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Greece
Elinta beach
Elinta beach (140)
Trip Date:2012-02-24 - 2012-02-27
# Photos:4 [View]
Countries visited:Greece
Viewed: 1253
Chios

Chios (Greek: Χίος,is the fifth largest of the Greek islands, situated in the Aegean Sea, 7 kilometres (4.3 mi) off the Anatolia coast. The island is separated from Turkey by the Chios Strait. The island has a port for merchant shipping. The island produces a unique mastic gum. Tourist attractions include its medieval villages, and the 11th century monastery of “Nea Moni”, a UNESCO World Heritage Site, is located on the island.
Administratively the island forms a separate municipality within the Chios regional unit, which is part of the North Aegean region. The principal town of the island and seat of the municipality is Chios (town).Locals refer to Chios town as "Chora" ("Χώρα" literally means land or country, but usually refers to the capital or a settlement at the highest point of a Greek island).



Geography

Chios island is crescent or kidney shaped, 50 kilometres (31 mi) long from north to south, 29 kilometres (18 mi) at its widest, and covers an area of 842 square kilometres (325 sq mi). The terrain is mountainous and arid, with a ridge of mountains running the length of the island. The largest of these mountains, "Pelineon" (1,297 metres (4,255 ft)) and "Epos" (1,188 metres (3,898 ft)), are situated in the north of the island. The center of the island is divided between east and west by a range of smaller peaks, known as "Provatas"

East coast
Midway up the east coast lie the main population centers, the main town of Chios, and the regions of Vrontados and Kambos. Chios Town, with a population of 32,400, is built around the island's main harbour and medieval castle. The current castle, with a perimeter of 1,400 metres (4,600 ft), was principally constructed during the time of Venetian and Ottoman rule, although remains have been found dating settlements there back to 2000 B.C. The town was substantially damaged by an earthquake in 1881, and only partially retains its original character.
North of Chios Town lies the large suburb of Vrontados (population 4,500), which claims to be the birthplace of Homer.[ The suburb lies in the Omiroupoli municipality, and its connection to the poet is supported by an archaeological site known traditionally as "Teacher's Rock".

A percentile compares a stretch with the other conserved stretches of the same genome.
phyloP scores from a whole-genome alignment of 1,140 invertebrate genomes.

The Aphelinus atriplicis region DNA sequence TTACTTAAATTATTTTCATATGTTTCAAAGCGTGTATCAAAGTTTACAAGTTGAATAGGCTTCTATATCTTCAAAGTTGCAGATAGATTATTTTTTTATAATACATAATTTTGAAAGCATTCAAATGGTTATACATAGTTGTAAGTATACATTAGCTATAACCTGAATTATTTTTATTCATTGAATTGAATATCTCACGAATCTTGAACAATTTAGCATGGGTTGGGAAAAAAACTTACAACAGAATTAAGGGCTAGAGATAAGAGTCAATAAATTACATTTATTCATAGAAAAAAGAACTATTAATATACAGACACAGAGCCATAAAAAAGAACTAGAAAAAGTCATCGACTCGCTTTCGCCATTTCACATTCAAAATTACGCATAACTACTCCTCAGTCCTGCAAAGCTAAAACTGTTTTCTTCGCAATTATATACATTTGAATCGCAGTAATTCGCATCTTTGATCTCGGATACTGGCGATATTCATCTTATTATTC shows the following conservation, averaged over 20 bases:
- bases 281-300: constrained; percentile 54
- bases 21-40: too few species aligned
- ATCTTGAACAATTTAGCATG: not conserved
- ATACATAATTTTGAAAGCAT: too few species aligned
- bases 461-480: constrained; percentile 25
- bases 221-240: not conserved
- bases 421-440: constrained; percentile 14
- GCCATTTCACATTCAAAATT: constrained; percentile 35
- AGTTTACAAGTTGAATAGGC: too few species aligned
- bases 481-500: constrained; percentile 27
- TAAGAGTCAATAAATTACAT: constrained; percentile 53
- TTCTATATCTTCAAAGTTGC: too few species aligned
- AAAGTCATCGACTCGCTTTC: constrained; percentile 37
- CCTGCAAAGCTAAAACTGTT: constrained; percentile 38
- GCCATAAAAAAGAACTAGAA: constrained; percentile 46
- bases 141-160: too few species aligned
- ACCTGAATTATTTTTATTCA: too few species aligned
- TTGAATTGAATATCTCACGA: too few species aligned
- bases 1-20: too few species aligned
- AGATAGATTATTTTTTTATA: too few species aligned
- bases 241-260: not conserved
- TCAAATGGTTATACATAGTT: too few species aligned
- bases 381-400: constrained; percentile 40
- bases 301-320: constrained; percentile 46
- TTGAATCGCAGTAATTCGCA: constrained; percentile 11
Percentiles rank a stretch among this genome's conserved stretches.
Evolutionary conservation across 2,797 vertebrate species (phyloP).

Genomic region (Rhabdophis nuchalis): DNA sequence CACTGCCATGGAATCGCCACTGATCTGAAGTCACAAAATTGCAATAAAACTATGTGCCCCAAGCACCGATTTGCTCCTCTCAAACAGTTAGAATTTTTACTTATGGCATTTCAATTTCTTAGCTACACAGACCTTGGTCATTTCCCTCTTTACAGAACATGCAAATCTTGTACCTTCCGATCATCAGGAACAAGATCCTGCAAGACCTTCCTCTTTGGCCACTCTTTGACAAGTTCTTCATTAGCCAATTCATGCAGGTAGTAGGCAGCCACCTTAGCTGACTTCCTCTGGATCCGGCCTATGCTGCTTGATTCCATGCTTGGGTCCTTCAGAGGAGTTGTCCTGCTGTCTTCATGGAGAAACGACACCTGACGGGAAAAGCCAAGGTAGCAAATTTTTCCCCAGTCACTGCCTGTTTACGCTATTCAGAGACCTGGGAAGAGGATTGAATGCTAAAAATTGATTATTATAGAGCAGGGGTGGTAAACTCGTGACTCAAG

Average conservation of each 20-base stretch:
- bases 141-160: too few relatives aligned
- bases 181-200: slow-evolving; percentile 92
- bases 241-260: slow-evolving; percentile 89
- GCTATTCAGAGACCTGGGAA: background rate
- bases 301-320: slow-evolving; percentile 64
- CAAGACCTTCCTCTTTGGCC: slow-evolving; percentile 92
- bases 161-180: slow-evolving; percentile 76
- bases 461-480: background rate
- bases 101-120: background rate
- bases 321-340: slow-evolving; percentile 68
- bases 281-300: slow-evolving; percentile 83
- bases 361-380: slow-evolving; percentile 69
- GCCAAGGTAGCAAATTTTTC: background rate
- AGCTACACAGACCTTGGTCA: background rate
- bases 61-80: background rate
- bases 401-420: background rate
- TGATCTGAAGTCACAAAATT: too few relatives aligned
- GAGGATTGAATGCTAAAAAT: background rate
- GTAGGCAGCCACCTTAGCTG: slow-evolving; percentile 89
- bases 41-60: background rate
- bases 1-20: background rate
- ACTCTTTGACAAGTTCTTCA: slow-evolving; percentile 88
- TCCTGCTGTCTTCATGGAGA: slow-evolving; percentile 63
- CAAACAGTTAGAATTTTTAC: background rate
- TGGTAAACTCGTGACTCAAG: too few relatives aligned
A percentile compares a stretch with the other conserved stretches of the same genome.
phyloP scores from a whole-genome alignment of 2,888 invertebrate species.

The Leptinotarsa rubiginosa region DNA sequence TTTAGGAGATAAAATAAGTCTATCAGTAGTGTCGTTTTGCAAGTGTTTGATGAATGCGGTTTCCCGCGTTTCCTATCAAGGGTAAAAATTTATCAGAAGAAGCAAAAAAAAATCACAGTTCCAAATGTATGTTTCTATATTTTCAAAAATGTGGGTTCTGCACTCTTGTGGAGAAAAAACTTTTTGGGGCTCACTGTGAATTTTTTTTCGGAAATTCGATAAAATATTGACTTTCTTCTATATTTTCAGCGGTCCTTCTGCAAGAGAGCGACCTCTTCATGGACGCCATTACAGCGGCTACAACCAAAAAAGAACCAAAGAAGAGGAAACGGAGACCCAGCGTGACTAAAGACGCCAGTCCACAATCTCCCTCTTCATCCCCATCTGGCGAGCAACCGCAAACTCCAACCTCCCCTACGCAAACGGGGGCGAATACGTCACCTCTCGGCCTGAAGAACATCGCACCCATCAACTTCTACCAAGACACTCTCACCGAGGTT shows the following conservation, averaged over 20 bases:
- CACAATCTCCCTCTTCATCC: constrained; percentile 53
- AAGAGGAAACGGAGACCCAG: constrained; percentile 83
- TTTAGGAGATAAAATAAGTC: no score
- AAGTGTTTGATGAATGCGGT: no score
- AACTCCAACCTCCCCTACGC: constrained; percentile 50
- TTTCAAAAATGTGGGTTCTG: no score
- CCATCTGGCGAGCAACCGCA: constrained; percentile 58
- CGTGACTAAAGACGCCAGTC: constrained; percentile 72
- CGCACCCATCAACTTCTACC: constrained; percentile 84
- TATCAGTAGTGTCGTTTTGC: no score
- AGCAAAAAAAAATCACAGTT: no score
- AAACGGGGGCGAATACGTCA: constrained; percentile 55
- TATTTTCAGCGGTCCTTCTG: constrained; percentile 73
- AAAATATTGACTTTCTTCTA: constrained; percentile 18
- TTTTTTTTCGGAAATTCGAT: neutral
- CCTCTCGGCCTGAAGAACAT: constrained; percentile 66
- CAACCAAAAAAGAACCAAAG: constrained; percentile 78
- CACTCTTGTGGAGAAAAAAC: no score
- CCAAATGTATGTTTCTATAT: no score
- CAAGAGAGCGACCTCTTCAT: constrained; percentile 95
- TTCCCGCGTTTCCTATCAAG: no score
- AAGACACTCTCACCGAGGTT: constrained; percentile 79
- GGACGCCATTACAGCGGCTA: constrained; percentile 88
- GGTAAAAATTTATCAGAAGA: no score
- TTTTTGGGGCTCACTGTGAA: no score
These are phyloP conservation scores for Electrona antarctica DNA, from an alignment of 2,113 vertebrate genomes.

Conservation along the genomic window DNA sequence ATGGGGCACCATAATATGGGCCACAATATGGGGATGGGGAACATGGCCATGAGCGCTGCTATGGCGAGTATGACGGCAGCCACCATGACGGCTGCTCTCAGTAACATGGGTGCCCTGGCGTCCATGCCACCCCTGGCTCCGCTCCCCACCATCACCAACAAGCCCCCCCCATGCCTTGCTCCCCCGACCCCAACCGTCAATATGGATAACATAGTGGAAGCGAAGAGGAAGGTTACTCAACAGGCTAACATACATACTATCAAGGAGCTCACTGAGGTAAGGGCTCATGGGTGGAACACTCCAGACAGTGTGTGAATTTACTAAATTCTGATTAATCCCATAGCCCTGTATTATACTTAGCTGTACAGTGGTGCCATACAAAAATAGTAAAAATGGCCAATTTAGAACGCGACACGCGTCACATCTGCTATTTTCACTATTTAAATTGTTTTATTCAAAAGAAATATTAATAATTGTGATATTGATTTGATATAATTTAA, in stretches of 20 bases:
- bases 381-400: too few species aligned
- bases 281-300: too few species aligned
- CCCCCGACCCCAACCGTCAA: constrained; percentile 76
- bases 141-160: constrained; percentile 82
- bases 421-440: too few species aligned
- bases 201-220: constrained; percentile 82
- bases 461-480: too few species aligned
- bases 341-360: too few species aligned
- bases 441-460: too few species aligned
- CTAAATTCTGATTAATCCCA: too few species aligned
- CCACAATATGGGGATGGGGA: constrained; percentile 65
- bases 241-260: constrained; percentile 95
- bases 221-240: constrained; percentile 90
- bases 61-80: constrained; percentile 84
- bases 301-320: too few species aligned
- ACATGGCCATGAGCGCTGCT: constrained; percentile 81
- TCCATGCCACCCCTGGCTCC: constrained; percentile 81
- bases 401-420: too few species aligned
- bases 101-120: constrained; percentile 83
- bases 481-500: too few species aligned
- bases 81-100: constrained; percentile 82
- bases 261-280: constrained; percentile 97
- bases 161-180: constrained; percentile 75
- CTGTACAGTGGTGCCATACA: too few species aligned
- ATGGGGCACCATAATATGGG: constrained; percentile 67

Directly south of Chios Town lies the island's airport and the region of Kambos (Κάμπος, "plain"), a large fertile plain. Here there are stone mansions and walled orchards. At the southern edge of the Kambos plain lies the town of Thymiana.Thymiana is the sole source of a beige-burgundy two-tone sandstone used both in the local mansions and much of the town itself.[citation needed] Inland lie a number of villages rising up into the central mountains culminating with the village of Ayios Georgios Sykoussis, perched at the peak dividing east from west. Along the coast lies Karfas (Καρφάς), a sandy beach, which along with the nearby village of Ayia Ermioni (Άγια Ερμιόνη) is now the main tourist centre, with a number of large and small hotels

Southern region
In the south of the island are the Mastichochoria,literally: Mastic Villages), the seven villages of Mesta (Μεστά), Pyrgi (Πυργί), Olυmpi (Ολύμποι), Kalamoti (Καλαμωτń), Vessa (Βέσσα), Lithi (Λιθί) and Elata (Ελάτα), which together have controlled the production of mastic gum in the area since the Roman period. The villages, built between the 14th and 16th centuries, have a carefully designed layout with fortified gates and narrow streets to protect against the frequent raids by marauding pirates. Between Chios Town and the Mastichochoria lie a large number of historic villages including Armolia (Αρμόλια), Myrmighi (Μυρμήγκι), and Kalimassia (Καλλιμασιά). Along the east coast are the fishing villages of Kataraktis (Καταρράκτης) and to the south Nenita (Νένητα).
The south coast has two populated areas; the bay of Komi and the ancient village of "Emporio", inhabited since 1800 BC, and the site of the black volcanic beach of "Mavra Volia", believed to have been created by the explosion of Santorini island in 1600 BC.

West coast
The west coast, between the deep natural harbour of Limenas at the south and the town of Vollisos in the north, forms a crescent shaped series of almost uninhabited rocky bays. The nearest population centres are the two hillside villages of Lithi and Sidirounta, while further inland lie the villages of Elata, Vessa, Agio Giorgi, Avgonyma and the deserted village of Anavatos.There is a system of stone beacons that were built at regular intervals to signal the approach of ships, and warning the islanders against invasions by pirates.

Northern region
The north of the island contains two villages: Volissos on the west coast, and Kardamyla on the east. Further to the north, are three villages where cherries are grown—Amades, Viki and Kambia. In June Kambia holds an annual Cherry Festival—"Yiortí ton Kerrasión". Kambia holds several festivals during the summer months. Also located in the northern region is the island's tallest mountain, Mount Pelineon, at 1,297 metres (4,255 ft).
Spartounda and Fyta lie a few miles[clarification needed] from Kambia. In the village of Fyta stands a watchtower dating back to the late 16th century, the time of the Genoese occupation. Spartounda is the highest village of the island.
The village of Kourounia lies 20 kilometres (12 mi) north of Volissos in the northwestern part of the island. Next to Kourounia is the village of Egrigoros.
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